The government has promised to close its unpopular centralized authority running schools in Hungary by September, but teachers’ unions says they are still not satisfied.
With its March 22 promise to dismantle the centralized school authority and give more autonomy to teachers, the government was apparently acquiescing to the main demands of the tens of thousands of demonstrators who filled the streets on March 15, but teachers say they are not yet satisfied – and at the time of writing some were still planning a March 30 strike.
László Palkovics, state secretary of the Ministry of Human Capacities (EMMI) responsible for education, announced on March 22 that new legislation on governance of the school system would be written this spring and put in place by September. One goal of the legislation would be to eliminate the Klebelsberg Institution Maintenance Center (KLIK), which was a source of tension between teachers and the government.
Teachers have complained that KLIK officials forced them to teach a politicized and unwieldy curriculum, with unnecessary classes and a focus on memorization over analytical thinking. Educators, and textbook publishers, resented the way KLIK would only allow use of a small list of approved textbooks. KLIK, which was created by the current government in 2013, was also apparently out of money, and schools were going without supplies.
Several weeks of demonstrations and complaints about KLIK culminated in a mass protest of tens of thousands of demonstrators outside the Parliament building on March 15.
On March 23, the day after the state secretary announced that KLIK would be dissolved and that principals would have more autonomy over running schools, members of the teachers’ union (PSZ) called a press conference in Budapest to say that this was not enough. They said that Palkovics’s surprise announcement addressed only one of the 25 points they have raised with the government. Furthermore, PSZ head Mrs. István Galló maintained that, under the current plan, KLIK would simply be replaced by several smaller government bodies, state control over education would not end, and the amount of autonomy that would actually be granted to schools is still unclear.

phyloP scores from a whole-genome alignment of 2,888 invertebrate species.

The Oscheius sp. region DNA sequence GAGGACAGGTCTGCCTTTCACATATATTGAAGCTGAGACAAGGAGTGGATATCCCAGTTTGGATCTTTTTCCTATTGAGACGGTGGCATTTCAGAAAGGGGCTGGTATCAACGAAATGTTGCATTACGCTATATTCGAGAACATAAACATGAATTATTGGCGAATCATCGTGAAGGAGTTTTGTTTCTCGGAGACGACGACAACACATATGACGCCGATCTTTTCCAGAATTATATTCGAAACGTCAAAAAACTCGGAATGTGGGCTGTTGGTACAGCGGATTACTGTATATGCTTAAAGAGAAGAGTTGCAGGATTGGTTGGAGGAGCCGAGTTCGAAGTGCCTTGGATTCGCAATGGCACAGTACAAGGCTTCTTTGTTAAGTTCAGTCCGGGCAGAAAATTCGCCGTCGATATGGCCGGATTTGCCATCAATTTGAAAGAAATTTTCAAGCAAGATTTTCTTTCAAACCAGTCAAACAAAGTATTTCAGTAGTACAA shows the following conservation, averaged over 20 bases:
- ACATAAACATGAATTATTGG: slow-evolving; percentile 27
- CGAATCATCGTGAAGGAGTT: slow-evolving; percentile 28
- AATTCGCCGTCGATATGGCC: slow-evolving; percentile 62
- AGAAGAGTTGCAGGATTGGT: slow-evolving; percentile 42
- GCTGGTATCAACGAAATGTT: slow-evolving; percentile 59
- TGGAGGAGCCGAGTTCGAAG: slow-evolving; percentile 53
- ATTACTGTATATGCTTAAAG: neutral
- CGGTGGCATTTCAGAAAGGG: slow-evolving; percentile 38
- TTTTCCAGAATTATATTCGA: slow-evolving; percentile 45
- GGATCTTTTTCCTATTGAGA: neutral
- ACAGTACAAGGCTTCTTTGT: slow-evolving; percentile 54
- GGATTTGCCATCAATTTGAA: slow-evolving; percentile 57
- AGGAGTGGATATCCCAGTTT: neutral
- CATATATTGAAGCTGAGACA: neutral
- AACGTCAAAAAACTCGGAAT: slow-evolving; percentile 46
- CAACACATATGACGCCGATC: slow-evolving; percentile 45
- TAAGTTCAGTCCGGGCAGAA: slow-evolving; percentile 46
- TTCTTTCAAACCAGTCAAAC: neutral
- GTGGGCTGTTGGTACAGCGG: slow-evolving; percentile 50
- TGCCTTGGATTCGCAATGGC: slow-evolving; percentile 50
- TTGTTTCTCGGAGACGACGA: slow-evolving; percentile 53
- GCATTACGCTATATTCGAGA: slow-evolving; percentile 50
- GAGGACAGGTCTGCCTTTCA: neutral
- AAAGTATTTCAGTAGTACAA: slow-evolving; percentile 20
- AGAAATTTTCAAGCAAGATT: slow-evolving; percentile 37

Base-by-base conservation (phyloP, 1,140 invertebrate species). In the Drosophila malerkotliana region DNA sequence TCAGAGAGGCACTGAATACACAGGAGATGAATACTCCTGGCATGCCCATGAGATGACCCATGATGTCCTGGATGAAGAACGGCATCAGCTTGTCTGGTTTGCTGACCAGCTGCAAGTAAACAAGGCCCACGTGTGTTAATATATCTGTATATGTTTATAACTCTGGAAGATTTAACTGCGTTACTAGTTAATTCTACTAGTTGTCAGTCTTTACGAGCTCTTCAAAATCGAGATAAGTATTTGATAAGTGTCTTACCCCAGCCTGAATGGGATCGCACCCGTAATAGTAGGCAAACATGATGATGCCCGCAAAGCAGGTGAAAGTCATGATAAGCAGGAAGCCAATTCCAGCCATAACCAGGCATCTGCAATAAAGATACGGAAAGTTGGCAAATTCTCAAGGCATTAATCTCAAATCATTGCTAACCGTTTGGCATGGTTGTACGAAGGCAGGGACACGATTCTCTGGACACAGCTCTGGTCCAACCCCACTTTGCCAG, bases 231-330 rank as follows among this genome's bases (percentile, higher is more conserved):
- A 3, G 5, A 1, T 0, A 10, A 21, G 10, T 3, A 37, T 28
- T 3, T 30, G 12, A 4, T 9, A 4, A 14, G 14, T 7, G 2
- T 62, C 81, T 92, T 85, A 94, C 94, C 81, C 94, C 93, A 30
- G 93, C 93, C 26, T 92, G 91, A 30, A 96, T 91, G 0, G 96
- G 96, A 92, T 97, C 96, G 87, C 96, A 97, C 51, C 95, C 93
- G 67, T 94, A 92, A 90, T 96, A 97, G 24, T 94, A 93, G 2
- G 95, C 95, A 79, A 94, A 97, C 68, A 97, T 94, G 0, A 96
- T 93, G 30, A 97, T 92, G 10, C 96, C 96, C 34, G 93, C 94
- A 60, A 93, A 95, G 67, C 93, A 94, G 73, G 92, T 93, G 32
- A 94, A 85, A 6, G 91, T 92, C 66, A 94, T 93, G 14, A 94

She said that as long as central authorities are determining the curriculum, there is still a problem. “It is of vital importance that we decrease the burden on students and that the national curriculum is revised,” Galló warned. “There is a need for legal guarantees that the government will keep its promises.”
At the March 23 press conference, Mrs. Galló said that, although there has been talk of a strike, her union is currently neither encouraging nor discouraging such action, which would technically be illegal.
While striking may be against the law, a group of educators say that opting for civil disobedience is their best means of action. That group is lead by István Pukli, principal of the Teleki Blanka secondary school. During the March 15 demonstration, Pukli called for teachers to hold a one-hour strike on March 30, and many teachers have expressed support for the plan. Roughly 1,400 people said on Facebook that they would join or support a Tanítanék strike on March 30, from 8-9 a.m.
If teachers do go on that one-hour strike, PSZ union chief Galló said it was important that no students were left unattended during that time.
She added that, while the PSZ has not officially endorsed this strike, it does not rule out the idea of a future strike if the government does not meet its demands.